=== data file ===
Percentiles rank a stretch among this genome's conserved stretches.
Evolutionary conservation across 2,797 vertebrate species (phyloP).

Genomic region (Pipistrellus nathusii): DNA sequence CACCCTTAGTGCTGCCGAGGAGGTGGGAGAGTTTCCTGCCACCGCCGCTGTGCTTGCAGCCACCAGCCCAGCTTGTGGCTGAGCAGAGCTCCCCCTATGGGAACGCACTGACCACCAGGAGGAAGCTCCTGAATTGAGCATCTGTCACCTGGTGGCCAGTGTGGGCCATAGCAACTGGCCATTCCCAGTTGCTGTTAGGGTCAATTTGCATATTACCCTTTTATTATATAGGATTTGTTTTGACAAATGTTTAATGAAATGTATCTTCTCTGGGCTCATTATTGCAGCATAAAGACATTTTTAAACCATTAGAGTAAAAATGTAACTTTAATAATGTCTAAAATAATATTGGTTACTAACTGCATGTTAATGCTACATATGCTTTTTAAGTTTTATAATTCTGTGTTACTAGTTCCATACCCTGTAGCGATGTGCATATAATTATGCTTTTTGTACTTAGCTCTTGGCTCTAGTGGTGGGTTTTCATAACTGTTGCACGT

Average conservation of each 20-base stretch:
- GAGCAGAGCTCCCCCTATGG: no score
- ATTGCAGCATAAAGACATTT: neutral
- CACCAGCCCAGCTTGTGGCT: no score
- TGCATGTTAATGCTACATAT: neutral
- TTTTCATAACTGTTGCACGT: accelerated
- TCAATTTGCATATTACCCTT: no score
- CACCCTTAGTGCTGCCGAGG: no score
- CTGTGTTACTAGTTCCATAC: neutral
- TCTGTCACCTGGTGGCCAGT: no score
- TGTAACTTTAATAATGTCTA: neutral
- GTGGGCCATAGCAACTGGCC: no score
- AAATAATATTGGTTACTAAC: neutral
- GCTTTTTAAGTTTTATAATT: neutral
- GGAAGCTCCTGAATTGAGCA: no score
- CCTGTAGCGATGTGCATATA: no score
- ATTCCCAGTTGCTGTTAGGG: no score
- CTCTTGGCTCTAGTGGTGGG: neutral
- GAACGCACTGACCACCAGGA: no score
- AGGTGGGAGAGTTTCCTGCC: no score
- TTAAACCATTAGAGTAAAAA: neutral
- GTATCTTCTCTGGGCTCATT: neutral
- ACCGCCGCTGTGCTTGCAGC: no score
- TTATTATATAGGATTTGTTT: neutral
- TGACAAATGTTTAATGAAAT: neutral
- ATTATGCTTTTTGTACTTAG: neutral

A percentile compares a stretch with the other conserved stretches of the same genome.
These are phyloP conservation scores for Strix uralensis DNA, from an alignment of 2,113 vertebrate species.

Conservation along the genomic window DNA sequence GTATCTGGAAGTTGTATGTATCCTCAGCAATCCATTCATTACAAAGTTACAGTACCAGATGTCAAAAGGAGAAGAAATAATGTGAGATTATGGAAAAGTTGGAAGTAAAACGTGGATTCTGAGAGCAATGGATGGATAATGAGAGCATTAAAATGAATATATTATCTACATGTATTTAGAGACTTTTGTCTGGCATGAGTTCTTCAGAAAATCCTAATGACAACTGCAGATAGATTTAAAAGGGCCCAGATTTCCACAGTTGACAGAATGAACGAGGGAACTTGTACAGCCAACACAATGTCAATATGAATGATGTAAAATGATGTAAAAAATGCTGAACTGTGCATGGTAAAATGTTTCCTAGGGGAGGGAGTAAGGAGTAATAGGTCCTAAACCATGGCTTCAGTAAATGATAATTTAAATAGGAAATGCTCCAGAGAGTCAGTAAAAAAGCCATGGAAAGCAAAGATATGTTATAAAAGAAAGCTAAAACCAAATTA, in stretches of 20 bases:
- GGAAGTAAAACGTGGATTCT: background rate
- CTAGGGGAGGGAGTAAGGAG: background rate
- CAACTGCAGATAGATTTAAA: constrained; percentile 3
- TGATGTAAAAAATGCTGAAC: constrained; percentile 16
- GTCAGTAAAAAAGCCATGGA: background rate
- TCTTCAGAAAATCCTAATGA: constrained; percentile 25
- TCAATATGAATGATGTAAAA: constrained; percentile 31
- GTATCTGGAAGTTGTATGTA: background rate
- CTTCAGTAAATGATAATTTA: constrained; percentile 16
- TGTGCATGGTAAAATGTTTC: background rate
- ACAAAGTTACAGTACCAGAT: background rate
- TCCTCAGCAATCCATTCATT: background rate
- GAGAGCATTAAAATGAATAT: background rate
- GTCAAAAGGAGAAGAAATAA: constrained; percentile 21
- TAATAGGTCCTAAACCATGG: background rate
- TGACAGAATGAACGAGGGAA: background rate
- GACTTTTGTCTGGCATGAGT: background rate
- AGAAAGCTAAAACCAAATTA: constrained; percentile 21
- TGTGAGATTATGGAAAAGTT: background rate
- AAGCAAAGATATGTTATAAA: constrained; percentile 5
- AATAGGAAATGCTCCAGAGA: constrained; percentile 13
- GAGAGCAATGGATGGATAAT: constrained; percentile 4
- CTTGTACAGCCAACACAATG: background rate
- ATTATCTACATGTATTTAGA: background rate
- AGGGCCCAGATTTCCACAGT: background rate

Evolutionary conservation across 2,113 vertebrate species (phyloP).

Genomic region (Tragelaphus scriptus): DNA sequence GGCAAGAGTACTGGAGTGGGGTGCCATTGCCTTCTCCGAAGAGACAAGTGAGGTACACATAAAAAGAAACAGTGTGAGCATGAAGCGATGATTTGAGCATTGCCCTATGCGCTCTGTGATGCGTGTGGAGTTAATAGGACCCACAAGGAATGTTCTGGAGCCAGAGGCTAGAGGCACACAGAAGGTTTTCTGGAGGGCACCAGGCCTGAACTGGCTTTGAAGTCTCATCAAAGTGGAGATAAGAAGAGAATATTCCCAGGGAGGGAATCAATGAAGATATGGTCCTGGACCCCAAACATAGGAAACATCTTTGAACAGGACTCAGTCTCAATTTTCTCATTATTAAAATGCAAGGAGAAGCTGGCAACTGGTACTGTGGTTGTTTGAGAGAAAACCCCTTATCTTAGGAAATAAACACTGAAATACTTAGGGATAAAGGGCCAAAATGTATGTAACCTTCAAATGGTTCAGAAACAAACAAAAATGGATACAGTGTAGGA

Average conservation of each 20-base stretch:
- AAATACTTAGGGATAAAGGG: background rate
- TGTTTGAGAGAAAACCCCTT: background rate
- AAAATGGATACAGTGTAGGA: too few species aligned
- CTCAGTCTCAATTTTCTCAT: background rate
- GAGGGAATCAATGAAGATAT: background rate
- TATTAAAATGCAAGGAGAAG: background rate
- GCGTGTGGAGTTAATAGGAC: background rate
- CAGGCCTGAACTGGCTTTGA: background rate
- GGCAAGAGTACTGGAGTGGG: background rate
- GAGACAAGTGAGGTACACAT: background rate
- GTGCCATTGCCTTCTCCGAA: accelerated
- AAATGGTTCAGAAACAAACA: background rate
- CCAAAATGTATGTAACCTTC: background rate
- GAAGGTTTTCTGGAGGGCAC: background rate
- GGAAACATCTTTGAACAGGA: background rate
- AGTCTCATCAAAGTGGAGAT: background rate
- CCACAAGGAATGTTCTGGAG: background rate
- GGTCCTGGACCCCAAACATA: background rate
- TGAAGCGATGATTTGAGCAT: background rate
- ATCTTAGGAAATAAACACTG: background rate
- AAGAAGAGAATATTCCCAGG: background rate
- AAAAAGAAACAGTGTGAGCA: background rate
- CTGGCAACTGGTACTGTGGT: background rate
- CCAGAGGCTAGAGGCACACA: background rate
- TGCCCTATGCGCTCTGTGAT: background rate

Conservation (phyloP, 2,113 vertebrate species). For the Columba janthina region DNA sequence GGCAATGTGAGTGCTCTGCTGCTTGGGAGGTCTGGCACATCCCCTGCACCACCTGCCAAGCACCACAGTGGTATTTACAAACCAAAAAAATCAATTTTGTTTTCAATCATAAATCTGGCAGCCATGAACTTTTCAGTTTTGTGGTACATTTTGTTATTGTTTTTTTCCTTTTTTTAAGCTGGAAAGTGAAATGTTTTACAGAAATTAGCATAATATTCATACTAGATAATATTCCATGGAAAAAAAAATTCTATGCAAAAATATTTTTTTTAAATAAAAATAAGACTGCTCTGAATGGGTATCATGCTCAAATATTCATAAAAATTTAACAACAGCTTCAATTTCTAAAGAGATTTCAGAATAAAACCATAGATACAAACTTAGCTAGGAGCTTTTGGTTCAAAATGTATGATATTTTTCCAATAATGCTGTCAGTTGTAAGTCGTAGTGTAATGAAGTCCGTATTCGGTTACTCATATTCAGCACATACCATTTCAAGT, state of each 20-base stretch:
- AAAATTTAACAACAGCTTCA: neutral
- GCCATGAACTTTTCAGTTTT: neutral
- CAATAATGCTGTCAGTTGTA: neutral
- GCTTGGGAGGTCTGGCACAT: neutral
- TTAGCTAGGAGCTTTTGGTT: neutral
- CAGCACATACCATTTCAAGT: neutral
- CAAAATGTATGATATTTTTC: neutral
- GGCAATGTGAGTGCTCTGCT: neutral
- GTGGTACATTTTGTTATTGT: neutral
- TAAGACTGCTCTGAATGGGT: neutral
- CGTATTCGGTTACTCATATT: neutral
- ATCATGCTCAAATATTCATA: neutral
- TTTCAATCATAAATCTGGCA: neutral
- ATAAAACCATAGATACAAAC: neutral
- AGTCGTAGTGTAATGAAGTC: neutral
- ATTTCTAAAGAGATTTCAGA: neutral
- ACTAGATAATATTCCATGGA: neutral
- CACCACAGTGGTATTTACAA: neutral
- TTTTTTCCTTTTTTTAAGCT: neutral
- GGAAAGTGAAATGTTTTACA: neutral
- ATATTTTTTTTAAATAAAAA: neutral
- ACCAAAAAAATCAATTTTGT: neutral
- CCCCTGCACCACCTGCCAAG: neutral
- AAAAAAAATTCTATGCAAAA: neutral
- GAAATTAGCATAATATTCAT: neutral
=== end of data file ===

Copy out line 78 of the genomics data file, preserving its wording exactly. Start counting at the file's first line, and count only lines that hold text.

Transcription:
- GGTCCTGGACCCCAAACATA: background rate